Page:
Kennedy’s work attracted national attention. After he lost the vice presidential nomination at the Democratic National Convention in Chicago in 1956, he decided to run for president. He announced his candidacy in January 1960, Kennedy made tours and won the Democratic primaries in New Hampshire, Wisconsin, Indiana, Ohio, Oregon, Maryland, Nebraska, and West Virginia. In July, 1960, Kennedy was nominated for president, with Lyndon B. Johnson as his running mate. At the inauguration on January 20, 1960, the first U.S. president born in the twentieth century was sworn into office. Kennedy’s inaugural address included the challenge: “Ask not what your country can do for you, ask what you can do for your country”.
During his time as president he was involved in a number of events such as Civil Rights Vietnam and Cuba however it was all to end in tragedy in Dallas on November 1963. In November 1963 JFK decide to visit Texas and the city of Dallas
He was in Texas to get support for the upcoming election, .His wife Jackie had never been there before.On 22nd November, 1963, he arrived in Dallas. It was decided that Kennedy his wife, Governor John Connally and Senator Ralph Yarborough, would travel through the business district of Dallas. At about 12.30 p.m. the presidential limousine entered Dealey Plaza. Soon afterwards a shot was fired. Secret Service agent Roy Kellerman “let’s get out of here.” However, the driver hits the breaks. More bullets were fired and JFK was hit in the head and the left shoulder. Another bullet hit John Connally in the back. At this point Jackie Kennedy crawled onto the backseat of the limousine.
Ten seconds after the first shots had been fired the president’s car drove off at high speed towards Parkland Memorial Hospital. JFK was carried into an emergency room. But his injuries were serious. He had a massive wound to the head and at 1 p.m. he was declared dead. Witnesses at the scene of the assassination claimed they had seen shots being fired from behind a wooden fence on the Grassy Knoll and from the Texas School Book Depository. The police investigated these claims and during a search of the book they found a rifle and three empty cartridge cases.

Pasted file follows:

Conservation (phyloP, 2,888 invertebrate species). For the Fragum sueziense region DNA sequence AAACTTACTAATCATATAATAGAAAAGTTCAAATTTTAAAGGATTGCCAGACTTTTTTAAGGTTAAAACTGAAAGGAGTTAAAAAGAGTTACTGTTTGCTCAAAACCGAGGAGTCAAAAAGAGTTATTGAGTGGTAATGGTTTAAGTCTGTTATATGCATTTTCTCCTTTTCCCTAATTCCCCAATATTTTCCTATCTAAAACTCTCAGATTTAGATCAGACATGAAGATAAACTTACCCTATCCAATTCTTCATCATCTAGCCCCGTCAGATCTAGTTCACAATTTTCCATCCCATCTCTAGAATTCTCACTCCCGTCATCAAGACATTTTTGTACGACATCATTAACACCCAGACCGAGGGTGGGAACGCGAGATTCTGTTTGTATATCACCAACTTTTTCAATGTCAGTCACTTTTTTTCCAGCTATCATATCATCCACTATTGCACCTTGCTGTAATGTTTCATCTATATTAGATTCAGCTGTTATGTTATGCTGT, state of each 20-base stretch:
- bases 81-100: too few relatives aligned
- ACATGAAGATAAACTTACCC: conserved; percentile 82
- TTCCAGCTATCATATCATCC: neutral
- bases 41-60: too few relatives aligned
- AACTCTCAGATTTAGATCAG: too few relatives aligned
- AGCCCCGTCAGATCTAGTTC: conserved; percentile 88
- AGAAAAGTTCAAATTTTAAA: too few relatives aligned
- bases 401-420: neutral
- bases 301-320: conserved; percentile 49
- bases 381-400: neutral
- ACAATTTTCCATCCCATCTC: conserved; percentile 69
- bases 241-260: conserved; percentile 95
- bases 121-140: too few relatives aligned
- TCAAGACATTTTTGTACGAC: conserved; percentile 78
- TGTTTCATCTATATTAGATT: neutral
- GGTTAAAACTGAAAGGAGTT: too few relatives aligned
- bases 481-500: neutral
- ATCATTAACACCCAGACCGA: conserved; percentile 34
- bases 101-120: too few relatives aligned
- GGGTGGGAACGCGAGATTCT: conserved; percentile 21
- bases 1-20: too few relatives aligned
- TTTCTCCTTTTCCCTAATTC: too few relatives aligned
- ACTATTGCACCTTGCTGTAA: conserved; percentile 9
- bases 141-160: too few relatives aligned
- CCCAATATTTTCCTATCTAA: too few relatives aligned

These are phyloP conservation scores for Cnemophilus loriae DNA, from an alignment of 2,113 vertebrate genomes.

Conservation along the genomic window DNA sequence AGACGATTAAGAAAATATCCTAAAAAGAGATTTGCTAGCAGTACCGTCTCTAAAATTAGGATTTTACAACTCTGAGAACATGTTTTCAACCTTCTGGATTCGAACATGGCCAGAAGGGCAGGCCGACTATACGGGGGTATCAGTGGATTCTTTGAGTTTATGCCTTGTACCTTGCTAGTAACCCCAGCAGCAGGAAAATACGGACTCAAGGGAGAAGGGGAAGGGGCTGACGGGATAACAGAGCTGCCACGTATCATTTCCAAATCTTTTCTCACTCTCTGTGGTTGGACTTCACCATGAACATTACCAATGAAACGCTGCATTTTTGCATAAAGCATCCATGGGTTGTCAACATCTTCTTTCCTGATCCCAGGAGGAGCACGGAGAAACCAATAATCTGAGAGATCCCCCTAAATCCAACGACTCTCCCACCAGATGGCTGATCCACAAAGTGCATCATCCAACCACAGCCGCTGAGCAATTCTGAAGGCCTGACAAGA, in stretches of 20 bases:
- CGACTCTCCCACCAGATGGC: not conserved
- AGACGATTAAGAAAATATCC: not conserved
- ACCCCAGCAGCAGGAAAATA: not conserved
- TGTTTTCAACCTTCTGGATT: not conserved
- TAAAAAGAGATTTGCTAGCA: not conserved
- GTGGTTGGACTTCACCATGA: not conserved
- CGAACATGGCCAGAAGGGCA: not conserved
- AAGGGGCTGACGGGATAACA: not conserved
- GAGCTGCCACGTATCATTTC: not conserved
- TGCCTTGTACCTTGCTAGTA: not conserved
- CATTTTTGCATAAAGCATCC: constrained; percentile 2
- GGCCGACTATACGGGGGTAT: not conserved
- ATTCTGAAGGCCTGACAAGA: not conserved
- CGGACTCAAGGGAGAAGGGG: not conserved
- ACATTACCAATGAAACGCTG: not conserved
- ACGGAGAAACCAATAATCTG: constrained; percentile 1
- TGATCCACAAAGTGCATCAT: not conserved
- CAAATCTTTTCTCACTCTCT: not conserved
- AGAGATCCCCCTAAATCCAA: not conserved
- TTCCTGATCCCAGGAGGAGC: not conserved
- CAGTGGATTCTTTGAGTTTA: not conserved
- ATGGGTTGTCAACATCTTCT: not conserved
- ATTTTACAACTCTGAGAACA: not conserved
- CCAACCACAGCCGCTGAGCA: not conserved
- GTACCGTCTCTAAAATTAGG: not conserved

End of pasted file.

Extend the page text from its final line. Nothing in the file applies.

At 1.16 p.m. a Dallas policeman, approached a man walking along East 10th Street. A witness later said in court that after a short conversation the man pulled out a gun and fired a number of shots at Tippet the man running off leaving the dying Tippet on the ground. Twenty minutes later, a manager of a shoe shop, saw a man who appeared to be hiding from passing police. He called the police after he saw the man enter a cinema. When the police arrived the shop manager went with the officers into the cinema where he pointed out the man he had seen. After a brief struggle the man was arrested. His name was Lee Harvey Oswald.
The police soon found out that Oswald worked at the Texas School Book Depository. They also discovered his print on the rifle that was found earlier that day. Other evidence showed that Oswald had been involved in the killing of JFK. The police also discovered that the rifle was purchased under the name A. Hiddell. When he was arrested, the police found that Oswald was carrying a forged identity card bearing the name Alek Hiddell. The rifle had been sent by the mail order company from Chicago to P.O. Box 2915, Dallas, Texas. The Post Office box belonged to Oswald. While being interrogated by the Dallas Police, Oswald denied he had been involved in the killing of Kennedy. He claimed that he was. On 24th November, 1963, the Dallas Police decided to send to Oswald to the county jail. As Oswald was led through the basement of police headquarters a man rushed forward and shot him in the stomach. The gunman was quickly arrested by police officers. Lee Harvey Oswald died soon afterwards. The man who killed him was identified as Jack Ruby. After the death of John F. Kennedy, his deputy, Lyndon B. Johnson, was appointed president. He immediately set up a commission to find out, who had killed JFK. The seven man group was headed by Chief Justice Earl Warren and included Gerald Ford, Allen W. Dulles, John J. McCloy, Richard B. Russell, John S. Cooper and Thomas H. Boggs. The ten-month investigation of the Warren Commission concluded that the President was assassinated by Lee Harvey Oswald. This conclusion was met with support among the American public. However, polls conducted from 1966 to 2004 concluded approximately 80% of the American public have held beliefs that they go against these findings. The assassination is still the subject of widespread debate and has spawned numerous conspiracy theories .
While doing this essay the one fact that I kept noticing was how did one man inspire a nation and motivate Americans to work harder and give something back to their government? John F. Kennedy will long be remembered for challenging the American people–to put a man on the moon, put aside racial prejudices, join a volunteer corps to help undeveloped countries.